Review History

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  • The initial submission of this article was received on October 30th, 2020 and was peer-reviewed by 2 reviewers and the Academic Editor.
  • The Academic Editor made their initial decision on January 19th, 2021.
  • The first revision was submitted on February 25th, 2021 and was reviewed by 1 reviewer and the Academic Editor.
  • A further revision was submitted on May 10th, 2021 and was reviewed by the Academic Editor.
  • The article was Accepted by the Academic Editor on May 11th, 2021.

Version 0.3 (accepted)

· May 11, 2021 · Academic Editor


Thanks for incorporating the suggestions from the last round of reviews. They look fine to me! I think the article is now ready to be published.

Version 0.2

· Apr 8, 2021 · Academic Editor

Minor Revisions

The reviewer is mostly happy with the revision and so am I. I suggest including their recommendation on:

a. Rework the related work section to better highlight the differences to related work.

b. Move the summary paragraph from section 5 to section 2.

Reviewer 2 ·

Basic reporting

The authors have addressed the previously raised comments

Experimental design

The authors have addressed the previously raised comments

Validity of the findings

The authors have mainly addressed the previously raised comments, thanks. I only still have a concern regarding the position of the paper with respect to related work. I believe
it would be easier for the reader to understand the contribution of the work if the differences between the proposed study and previous work are highlighted in a better and clearer manner. I also believe that the newly added paragraph about previous similar work would be a better fit in Section 2 (Related Work) rather than in Section 5 (Discussion).

Additional comments

no comment

Version 0.1 (original submission)

· Jan 19, 2021 · Academic Editor

Major Revisions

The reviewers and I agree that this is an interesting article, but it needs a major revision to be further considered for publication. My summary of the major issues is:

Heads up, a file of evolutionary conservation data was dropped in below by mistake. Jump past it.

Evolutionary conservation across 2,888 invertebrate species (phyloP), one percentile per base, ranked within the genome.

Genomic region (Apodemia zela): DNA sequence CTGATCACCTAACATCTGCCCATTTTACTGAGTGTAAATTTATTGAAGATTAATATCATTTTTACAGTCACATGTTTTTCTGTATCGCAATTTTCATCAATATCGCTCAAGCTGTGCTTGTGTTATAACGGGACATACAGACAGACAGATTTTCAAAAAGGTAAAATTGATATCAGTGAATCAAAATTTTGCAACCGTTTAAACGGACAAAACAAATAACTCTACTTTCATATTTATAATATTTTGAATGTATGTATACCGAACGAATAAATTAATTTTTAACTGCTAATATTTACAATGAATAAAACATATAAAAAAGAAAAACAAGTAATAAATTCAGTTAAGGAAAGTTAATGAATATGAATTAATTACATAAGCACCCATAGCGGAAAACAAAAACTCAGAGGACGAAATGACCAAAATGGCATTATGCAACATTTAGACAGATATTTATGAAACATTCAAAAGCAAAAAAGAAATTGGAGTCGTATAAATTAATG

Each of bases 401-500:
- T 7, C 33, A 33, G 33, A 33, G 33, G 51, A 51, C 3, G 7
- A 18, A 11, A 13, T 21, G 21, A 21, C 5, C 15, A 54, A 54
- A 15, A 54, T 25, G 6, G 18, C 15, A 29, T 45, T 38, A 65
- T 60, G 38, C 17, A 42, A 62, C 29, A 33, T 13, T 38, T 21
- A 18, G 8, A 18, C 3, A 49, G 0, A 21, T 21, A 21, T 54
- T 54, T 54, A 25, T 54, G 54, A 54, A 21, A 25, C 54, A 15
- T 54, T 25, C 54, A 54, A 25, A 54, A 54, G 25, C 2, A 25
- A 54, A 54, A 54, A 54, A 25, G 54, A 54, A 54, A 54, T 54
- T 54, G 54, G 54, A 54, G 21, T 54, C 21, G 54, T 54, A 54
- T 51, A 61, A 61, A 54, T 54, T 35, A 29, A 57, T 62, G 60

1. Differentiation from existing similar studies
2. Description and completeness of the statistical analysis

But please take all issues mentioned in the reviews into account.

[# PeerJ Staff Note: Please ensure that all review comments are addressed in a rebuttal letter and any edits or clarifications mentioned in the letter are also inserted into the revised manuscript where appropriate.  It is a common mistake to address reviewer questions in the rebuttal letter but not in the revised manuscript. If a reviewer raised a question then your readers will probably have the same question so you should ensure that the manuscript can stand alone without the rebuttal letter.  Directions on how to prepare a rebuttal letter can be found at: #]

Reviewer 1 ·

Basic reporting

The structure or the organization of the paper is not very clear to me. I understand that the authors of the paper are trying to investigate the impact of class reblancers on defect prediction models. However, I am not sure why the authors investigate the features that are selected consistently by a CFS method. They do not use this finding anywhere else. Furthermore, they assert that using all the features might lead to overfitting of the models. However, the studied defect datasets do not have more than 30 features! So I would recommend that the authors explain why they study a feature selection method along with class rebalancing if there is no connection between the findings.

I recommend the authors to replace table 6, 7, 8,9 ,10, 11 with side-by-side boxplots for better readability

Experimental design

several prior studies (e.g., find that tuning the machine learning classifiers is extremely important for the defect prediction models to perform well. In this case, it could particularly be an important confounder that affects the results. I would recommend the authors to tune the models that they use in their study

I am not clear about how the statistical tests are used. For instance, the authors say they used a Friedman test followed by a Wilcoxon test to rank the performance of the classifiers. However, a friedman test to my knowledge doesn’t generate ranking and a Wilcoxon test is only a parwise comparison. So I am not sure how the authors arrive at the ranking. I would urge the authors to explain the statistical tests that they used to arrive at their results a little clearly